Norway is primarily a tourist favorite for nature lovers. Located on the Scandinavian Peninsula, Norway is home to only 4.5 million people. It is so sparsely populated that miles on end of the country can be explored without ever encountering another soul. This is not altogether a bad thing – much of Norway is thus left unspoiled and visitors can soak in the magic of the country’s Scandinavian landscape undisturbed.
Norway is all about exploring and lavishing one’s eyes on the country’s beautiful fjords, snow-white glaciers, tall mountains, rocky wilderness, snow-crested peaks, forested valleys, streaming rivers and waterfalls, and rugged coastlines and islands. In the winter, Norway’s skies are lit with the bright glow of the aurora borealis or northern lights, and the nights are long. In the summer, the days are never-ending and the sun remains afloat in the northern parts of the country even as the clock strikes midnight – hence Norway’s nickname the “land of the midnight sun”.
Though under-populated, it is a wonder that Norwegian culture is not altogether devoid. But on the contrary, Norway has given the world the music of Grieg, the paintings of Edvard Munch, the dramas of Ibsen, Norse mythology, and the folklores of the Vikings.
Norway is a great country for winter outdoor activities and one can enjoy some of the best alpine skiing, snowboarding and cross-country skiing here. Hiking, biking, white water rafting, kayaking, paragliding, and glacier trekking are also popular summer activities.
Norway’s notable sites include the Jotunheimen National Park, a mountain range with stunning mountain scenery and the perfect setting for hiking and climbing. At Jostedalsbreen National Park, you’ll also find the largest glacier in Europe, called the Jostedalsbreen or Jostedal Glacier. The Arctic islands of Svalbard are worth checking out and you’ll be able to spot polar bears prancing on the sheets of ice. Other top travel destinations of Norway include Oslo, Bergen, Lofoten islands, Lillehammer, Hurtigruten, Stokmarknes, Hammerfest, Floro, Longyearbyen, Tromso, Trondheim, Stavanger, Kristiansand, Fredrikstad, Skien, and Haugesund.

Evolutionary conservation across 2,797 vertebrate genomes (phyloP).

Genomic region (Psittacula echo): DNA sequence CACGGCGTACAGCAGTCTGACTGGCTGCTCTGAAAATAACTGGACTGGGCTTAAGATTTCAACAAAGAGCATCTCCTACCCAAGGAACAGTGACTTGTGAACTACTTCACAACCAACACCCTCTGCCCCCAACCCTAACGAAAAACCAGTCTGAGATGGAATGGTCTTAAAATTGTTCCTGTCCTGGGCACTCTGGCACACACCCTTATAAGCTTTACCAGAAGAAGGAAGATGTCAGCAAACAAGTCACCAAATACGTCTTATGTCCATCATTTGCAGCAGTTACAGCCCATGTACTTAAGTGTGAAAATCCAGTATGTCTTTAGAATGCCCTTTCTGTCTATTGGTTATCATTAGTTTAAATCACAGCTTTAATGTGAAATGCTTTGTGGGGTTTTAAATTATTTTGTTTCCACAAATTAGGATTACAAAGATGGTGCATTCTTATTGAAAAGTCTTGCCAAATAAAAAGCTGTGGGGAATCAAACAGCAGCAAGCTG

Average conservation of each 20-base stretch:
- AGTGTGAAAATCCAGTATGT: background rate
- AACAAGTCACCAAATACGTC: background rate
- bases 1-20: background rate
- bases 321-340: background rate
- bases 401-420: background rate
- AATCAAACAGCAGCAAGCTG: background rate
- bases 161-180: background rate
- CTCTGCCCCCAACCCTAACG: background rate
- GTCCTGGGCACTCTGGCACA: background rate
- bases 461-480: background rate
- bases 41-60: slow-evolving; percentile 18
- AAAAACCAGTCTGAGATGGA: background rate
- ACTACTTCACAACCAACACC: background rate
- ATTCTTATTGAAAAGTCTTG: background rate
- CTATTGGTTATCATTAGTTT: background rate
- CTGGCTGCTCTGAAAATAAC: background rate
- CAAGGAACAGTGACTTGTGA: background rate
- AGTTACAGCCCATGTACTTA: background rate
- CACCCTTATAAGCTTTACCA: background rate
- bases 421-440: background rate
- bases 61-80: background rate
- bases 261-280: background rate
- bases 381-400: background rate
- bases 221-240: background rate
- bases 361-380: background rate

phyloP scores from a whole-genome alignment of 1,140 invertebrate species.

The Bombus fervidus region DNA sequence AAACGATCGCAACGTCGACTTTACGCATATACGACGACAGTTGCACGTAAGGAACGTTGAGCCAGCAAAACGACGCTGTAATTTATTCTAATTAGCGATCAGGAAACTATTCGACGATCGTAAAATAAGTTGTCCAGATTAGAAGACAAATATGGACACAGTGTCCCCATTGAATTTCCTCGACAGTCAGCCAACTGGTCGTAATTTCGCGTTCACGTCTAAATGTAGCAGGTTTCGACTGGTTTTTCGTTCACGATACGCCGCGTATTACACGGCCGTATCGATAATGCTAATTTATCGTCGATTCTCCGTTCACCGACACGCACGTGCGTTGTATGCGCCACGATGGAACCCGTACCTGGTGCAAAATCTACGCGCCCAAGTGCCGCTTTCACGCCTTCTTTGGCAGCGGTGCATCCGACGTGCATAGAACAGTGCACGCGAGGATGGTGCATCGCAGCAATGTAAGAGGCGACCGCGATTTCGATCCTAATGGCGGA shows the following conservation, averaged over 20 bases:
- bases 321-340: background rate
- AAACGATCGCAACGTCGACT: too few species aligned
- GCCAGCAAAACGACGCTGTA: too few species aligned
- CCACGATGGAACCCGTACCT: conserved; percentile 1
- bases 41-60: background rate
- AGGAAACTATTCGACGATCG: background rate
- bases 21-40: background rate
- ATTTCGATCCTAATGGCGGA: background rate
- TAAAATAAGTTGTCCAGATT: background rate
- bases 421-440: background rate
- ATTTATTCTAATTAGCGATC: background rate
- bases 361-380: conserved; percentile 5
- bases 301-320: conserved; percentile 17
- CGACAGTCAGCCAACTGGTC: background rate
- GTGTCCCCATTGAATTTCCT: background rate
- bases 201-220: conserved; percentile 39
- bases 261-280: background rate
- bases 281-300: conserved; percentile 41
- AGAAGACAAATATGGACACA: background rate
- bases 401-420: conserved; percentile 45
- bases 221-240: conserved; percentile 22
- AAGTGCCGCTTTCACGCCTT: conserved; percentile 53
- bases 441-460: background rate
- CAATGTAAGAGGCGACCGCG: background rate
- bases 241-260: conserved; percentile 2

Daily Life in Norway
Norwegians enjoy life. They start the day with a hearty breakfast, and since there is little need for a heavy lunch, school is usually over by 1 or 2 p.m., and offices close at 4. Shops and factories close by 5 p.m. After an early dinner there is ample leisure time left over for sports and outdoor life. Many, if not most, city families have cottages on the seaside or in the mountains, which they use for swimming, sailing, fishing, and hunting. Norway's national sport, however, is skiing. Prehistoric rock carvings over 4,000 years old show skis in use in Norway, and a 2,500-year-old ski is on display in Oslo, in the world's only ski museum. In the 19th century Norwegians introduced skiing as a sport to the rest of the world. They still win many medals in the winter Olympic Games.
Though Norwegians today take modern conveniences as a matter of course, there are still some who do not lead the typical life of an industrial society. In the far north a few nomadic Lapps still lead their traditional life, following their reindeer herds from pasture to pasture. Years ago the reindeer provided food and furs for tents and clothing. Today the sale of reindeer meat is the Lapp's main source of income. But modern life has reached the Lapps, too. The Norwegian Government has built a special school and cultural center at Kautokeino, and radios and modern communications have brought the Lapps closer to the 20th century.